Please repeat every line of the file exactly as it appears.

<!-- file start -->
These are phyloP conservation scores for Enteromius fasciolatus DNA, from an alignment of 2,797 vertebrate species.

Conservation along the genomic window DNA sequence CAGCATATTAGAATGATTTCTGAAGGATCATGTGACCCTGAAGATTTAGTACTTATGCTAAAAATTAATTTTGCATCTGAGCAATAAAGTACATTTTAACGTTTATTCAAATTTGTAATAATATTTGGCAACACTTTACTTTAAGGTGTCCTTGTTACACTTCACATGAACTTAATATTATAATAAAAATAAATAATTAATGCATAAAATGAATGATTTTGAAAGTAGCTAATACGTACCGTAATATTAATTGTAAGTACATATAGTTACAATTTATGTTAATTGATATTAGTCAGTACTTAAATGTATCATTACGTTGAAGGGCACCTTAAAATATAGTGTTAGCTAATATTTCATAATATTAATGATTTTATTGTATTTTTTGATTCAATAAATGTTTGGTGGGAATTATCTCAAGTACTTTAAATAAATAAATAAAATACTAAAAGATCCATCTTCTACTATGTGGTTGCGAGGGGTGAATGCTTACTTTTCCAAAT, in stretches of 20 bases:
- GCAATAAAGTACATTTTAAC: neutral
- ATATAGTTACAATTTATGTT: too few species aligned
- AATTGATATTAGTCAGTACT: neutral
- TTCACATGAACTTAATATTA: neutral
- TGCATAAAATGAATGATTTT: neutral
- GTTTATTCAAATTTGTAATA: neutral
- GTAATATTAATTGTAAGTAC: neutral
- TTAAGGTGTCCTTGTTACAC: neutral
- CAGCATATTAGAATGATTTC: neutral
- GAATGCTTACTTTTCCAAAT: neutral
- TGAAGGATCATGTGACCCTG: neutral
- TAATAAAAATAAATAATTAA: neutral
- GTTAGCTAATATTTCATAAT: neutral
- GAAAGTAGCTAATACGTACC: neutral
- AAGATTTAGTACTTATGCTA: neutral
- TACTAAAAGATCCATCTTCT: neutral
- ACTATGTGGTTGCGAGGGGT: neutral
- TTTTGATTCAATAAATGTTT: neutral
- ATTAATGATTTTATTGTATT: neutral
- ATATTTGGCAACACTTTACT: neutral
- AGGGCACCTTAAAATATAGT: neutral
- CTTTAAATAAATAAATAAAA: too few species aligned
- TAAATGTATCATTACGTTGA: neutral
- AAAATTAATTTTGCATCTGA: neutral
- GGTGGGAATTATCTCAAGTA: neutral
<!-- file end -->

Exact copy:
These are phyloP conservation scores for Enteromius fasciolatus DNA, from an alignment of 2,797 vertebrate species.

Conservation along the genomic window DNA sequence CAGCATATTAGAATGATTTCTGAAGGATCATGTGACCCTGAAGATTTAGTACTTATGCTAAAAATTAATTTTGCATCTGAGCAATAAAGTACATTTTAACGTTTATTCAAATTTGTAATAATATTTGGCAACACTTTACTTTAAGGTGTCCTTGTTACACTTCACATGAACTTAATATTATAATAAAAATAAATAATTAATGCATAAAATGAATGATTTTGAAAGTAGCTAATACGTACCGTAATATTAATTGTAAGTACATATAGTTACAATTTATGTTAATTGATATTAGTCAGTACTTAAATGTATCATTACGTTGAAGGGCACCTTAAAATATAGTGTTAGCTAATATTTCATAATATTAATGATTTTATTGTATTTTTTGATTCAATAAATGTTTGGTGGGAATTATCTCAAGTACTTTAAATAAATAAATAAAATACTAAAAGATCCATCTTCTACTATGTGGTTGCGAGGGGTGAATGCTTACTTTTCCAAAT, in stretches of 20 bases:
- GCAATAAAGTACATTTTAAC: neutral
- ATATAGTTACAATTTATGTT: too few species aligned
- AATTGATATTAGTCAGTACT: neutral
- TTCACATGAACTTAATATTA: neutral
- TGCATAAAATGAATGATTTT: neutral
- GTTTATTCAAATTTGTAATA: neutral
- GTAATATTAATTGTAAGTAC: neutral
- TTAAGGTGTCCTTGTTACAC: neutral
- CAGCATATTAGAATGATTTC: neutral
- GAATGCTTACTTTTCCAAAT: neutral
- TGAAGGATCATGTGACCCTG: neutral
- TAATAAAAATAAATAATTAA: neutral
- GTTAGCTAATATTTCATAAT: neutral
- GAAAGTAGCTAATACGTACC: neutral
- AAGATTTAGTACTTATGCTA: neutral
- TACTAAAAGATCCATCTTCT: neutral
- ACTATGTGGTTGCGAGGGGT: neutral
- TTTTGATTCAATAAATGTTT: neutral
- ATTAATGATTTTATTGTATT: neutral
- ATATTTGGCAACACTTTACT: neutral
- AGGGCACCTTAAAATATAGT: neutral
- CTTTAAATAAATAAATAAAA: too few species aligned
- TAAATGTATCATTACGTTGA: neutral
- AAAATTAATTTTGCATCTGA: neutral
- GGTGGGAATTATCTCAAGTA: neutral